Chapman University DataFest Highlights

Editor’s Note: The 2017 Chapman University DataFest was held during the weekend of April 21-23. The 2018 DataFest will be held during the weekend of April 27-29. DataFest was founded by Rob Gould in 2011 at UCLA with 40 students. In just seven years, it has grown to 31 sites in three countries. Have a look at Mine Çetinkaya-Rundel’s post Growth of DataFest over the years for the details. In recent years, it has been difficult for UCLA to keep up with the growing interest and demand from southern California universities.

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Visualizations with R and Databases

The Challenge Visualizations are one of R’s strengths. There are many functions and packages that create complex plots, often with one simple command. These plotting functions do two things: first, they take the raw data and run the calculations needed for a given visualization, and second, they draw the plot. If the source of the data resides within a database, the usual approach is to import all of the data and then create the plot.

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End-to-end visualization using ggplot2

ggplot2 is kind of a household word for R users. I’ve ended up using it for complex data munging and wrangling work, where I needed to get clarity on different aspects of the data, especially being able to get different views, slices and dices of it, but in a nice visualization. At some point along the line, I slowly stopped using more traditional plotting functions like plot(), matplot(), barplot(), etc.

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Portfolio Volatility Shiny App

In our 3 previous posts, we walked through how to calculate portfolio volatility, then how to calculate rolling volatility, and then how to visualize rolling volatility. Today, we will wrap all of that work into a Shiny app that allows a user to construct his or her own five-asset portfolio, choose a benchmark and a time period, and visualize the rolling volatilities over time. Here is the final app: There will be a slight departure in form today because we will use a helpers.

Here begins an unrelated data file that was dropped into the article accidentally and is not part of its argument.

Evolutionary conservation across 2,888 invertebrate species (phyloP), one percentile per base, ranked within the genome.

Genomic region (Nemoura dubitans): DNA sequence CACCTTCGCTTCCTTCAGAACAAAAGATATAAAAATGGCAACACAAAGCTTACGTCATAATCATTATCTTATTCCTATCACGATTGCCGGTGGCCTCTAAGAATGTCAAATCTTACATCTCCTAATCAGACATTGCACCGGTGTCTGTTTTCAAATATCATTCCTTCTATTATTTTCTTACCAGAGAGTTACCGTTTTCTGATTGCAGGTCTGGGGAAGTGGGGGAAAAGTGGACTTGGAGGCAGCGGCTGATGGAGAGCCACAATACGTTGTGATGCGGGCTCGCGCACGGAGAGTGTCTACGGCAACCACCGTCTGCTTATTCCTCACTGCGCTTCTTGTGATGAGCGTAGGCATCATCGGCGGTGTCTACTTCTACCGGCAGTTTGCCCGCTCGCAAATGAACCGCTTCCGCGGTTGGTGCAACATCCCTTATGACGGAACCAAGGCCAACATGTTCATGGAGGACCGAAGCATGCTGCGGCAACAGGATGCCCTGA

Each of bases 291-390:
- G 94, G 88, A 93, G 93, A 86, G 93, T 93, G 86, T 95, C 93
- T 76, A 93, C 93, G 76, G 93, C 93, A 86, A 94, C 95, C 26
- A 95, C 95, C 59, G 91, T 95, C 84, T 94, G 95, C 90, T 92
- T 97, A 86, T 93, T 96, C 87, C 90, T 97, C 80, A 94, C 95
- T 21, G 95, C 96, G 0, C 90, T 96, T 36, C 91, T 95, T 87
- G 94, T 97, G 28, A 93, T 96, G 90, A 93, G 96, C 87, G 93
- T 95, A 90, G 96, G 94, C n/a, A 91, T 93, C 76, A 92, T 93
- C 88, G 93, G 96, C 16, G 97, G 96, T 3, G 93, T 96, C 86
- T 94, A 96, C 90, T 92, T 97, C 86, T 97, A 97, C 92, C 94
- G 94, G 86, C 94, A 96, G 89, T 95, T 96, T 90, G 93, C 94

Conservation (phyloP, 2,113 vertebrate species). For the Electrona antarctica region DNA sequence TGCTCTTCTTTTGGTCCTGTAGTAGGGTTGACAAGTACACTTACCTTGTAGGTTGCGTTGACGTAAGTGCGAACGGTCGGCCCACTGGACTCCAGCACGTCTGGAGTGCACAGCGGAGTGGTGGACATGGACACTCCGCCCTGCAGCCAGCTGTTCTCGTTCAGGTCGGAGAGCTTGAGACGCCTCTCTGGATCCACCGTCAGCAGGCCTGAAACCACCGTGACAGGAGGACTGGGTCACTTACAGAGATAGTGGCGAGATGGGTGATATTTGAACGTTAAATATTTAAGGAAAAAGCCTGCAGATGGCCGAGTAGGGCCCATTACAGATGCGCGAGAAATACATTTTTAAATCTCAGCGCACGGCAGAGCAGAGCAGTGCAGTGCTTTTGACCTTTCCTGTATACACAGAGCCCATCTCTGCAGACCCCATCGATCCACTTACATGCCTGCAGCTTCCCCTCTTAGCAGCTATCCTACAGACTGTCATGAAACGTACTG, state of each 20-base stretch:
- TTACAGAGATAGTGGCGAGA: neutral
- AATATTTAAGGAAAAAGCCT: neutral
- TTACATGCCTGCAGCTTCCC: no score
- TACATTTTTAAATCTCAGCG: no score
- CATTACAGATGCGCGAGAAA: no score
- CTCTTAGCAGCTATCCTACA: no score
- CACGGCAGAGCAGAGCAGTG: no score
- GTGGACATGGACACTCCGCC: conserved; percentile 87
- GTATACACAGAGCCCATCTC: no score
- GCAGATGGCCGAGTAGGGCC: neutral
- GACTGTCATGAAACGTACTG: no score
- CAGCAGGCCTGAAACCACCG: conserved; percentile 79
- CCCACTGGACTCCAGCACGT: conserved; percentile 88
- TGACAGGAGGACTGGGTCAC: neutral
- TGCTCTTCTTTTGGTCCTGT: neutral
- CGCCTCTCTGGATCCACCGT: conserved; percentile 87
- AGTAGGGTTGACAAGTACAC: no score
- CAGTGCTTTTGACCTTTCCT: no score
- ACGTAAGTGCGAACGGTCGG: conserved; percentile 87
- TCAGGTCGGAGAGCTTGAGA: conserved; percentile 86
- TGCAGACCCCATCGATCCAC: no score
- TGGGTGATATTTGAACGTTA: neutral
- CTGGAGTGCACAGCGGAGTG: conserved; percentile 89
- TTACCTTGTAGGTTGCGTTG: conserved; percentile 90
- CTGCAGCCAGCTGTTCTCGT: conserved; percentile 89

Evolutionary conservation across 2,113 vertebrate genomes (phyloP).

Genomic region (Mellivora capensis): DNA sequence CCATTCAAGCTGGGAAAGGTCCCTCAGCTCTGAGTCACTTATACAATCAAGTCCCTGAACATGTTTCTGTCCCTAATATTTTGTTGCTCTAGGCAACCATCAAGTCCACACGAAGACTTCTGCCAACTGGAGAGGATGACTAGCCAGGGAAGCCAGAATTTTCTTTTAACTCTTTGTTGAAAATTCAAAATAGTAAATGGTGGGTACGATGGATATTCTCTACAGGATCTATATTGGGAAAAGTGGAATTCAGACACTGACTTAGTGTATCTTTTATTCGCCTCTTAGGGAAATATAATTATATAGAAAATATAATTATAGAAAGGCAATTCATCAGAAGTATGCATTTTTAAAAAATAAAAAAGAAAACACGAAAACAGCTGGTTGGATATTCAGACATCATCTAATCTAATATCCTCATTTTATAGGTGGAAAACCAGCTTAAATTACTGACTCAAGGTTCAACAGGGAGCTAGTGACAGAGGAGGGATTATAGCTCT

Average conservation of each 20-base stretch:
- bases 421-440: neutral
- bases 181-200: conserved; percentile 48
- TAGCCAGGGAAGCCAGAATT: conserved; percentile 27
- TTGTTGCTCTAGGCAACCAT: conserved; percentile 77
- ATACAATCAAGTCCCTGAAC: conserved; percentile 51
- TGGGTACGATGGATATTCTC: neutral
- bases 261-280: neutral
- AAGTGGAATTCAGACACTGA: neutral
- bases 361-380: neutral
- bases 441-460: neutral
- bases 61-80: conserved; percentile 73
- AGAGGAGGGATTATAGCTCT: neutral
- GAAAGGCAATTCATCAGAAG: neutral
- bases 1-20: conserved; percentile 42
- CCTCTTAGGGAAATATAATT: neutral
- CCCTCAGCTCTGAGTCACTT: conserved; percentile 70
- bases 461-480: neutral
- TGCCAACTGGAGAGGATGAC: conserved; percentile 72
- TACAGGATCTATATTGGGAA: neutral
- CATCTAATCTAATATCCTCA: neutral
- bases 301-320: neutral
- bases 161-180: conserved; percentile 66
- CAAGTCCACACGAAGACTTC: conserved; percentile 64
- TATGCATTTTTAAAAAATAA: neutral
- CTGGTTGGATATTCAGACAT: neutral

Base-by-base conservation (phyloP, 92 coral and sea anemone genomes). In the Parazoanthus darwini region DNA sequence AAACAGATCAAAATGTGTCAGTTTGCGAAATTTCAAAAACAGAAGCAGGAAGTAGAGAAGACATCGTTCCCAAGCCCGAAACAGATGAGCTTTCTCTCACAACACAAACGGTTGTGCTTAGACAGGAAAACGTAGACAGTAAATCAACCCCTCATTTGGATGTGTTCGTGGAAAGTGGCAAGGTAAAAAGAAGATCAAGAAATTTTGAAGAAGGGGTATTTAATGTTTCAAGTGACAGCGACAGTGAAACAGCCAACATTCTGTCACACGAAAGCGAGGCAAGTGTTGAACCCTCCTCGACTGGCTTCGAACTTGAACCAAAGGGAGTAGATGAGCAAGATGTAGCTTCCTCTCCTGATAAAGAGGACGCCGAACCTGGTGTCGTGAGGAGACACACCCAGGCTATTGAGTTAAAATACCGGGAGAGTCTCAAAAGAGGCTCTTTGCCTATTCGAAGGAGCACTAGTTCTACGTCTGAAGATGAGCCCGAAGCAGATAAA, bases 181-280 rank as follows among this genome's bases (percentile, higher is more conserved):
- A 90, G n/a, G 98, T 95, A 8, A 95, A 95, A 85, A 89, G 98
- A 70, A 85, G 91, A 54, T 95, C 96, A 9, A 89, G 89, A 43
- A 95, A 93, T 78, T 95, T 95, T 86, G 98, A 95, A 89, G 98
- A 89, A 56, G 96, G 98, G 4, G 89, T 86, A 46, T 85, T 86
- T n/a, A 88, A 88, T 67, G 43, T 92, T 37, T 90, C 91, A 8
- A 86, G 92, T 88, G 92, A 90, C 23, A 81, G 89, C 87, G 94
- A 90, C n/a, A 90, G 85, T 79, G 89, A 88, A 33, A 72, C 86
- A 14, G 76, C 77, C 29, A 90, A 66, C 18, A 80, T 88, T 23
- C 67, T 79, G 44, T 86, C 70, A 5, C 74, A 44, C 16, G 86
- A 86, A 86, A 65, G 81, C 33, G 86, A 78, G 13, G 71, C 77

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R and Interactive Graphics

Judging from the number of JSM talks that incorporated interactive visualizations of some sort or another, it appears that interactive graphics have captured the attention of a good many statisticians. I found this a little surprising. Statisticians, on the whole, are not easily impressed by “eye candy”, and I believe that there are many, like me, who think that base R graphics remain a powerful tool for data exploration. The ability of R’s plot() function to quickly produce plots for all sorts of objects helps an R user attain that state of flow that makes R such a productive environment for data analysis.

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A Postcard from JSM

Baltimore has the reputation of being a tough town: hot in the summer and gritty, but the convention center hosting the Joint Statistical Meetings is a pretty cool place to be. There are thousands of people here and so many sessions (over 600) that it’s just impossible to get an overview of all that’s going on. So, here are couple of snapshots from an R-focused, statistical tourist. First Snapshot: What’s in a Vector?

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Looking for R at JSM

I am very much looking forward to attending JSM which begins this Sunday. And once again, I will be spending a good bit of my time hunting for new and interesting applications of R. In years gone by, this was a difficult game at JSM because R, R Package, Shiny, tidyverse and the like did not often turn up in a keyword search. This year, however, there is quite a bit of low hanging fruit.

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June 2017 New Package Picks

Two hundred and thirty-eight new packages were added to CRAN in June. Below are my picks for the “Top 40”, organized into six categories: Biostatistics, Data, Machine Learning, Miscellaneous, Statistics and Utilities. Some packages, including geofacet and secret, already seem to be gaining traction. Biostatistics BIGL v1.0.1: Implements response surface methods for drug synergy analysis, including generalized and classical Loewe formulations and the Highest Single Agent methodology. There are vignettes on Methodology and Synergy Analysis.

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Visualizing Portfolio Volatility

This is the third post in our series on portfolio volatility, variance and standard deviation. If you want to start at the beginning with calculating portfolio volatility, have a look at the first post here - Intro to Volatility. The second post on calculating rolling standard deviations is here: Intro to Rolling Volatility.

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Some Ideas for your Internal R Package

At RStudio, I have the pleasure of interacting with data science teams around the world. Many of these teams are led by R users stepping into the role of analytic admins. These users are responsible for supporting and growing the R user base in their organization and often lead internal R user groups. One of the most successful strategies to support a corporate R user group is the creation of an internal R package.

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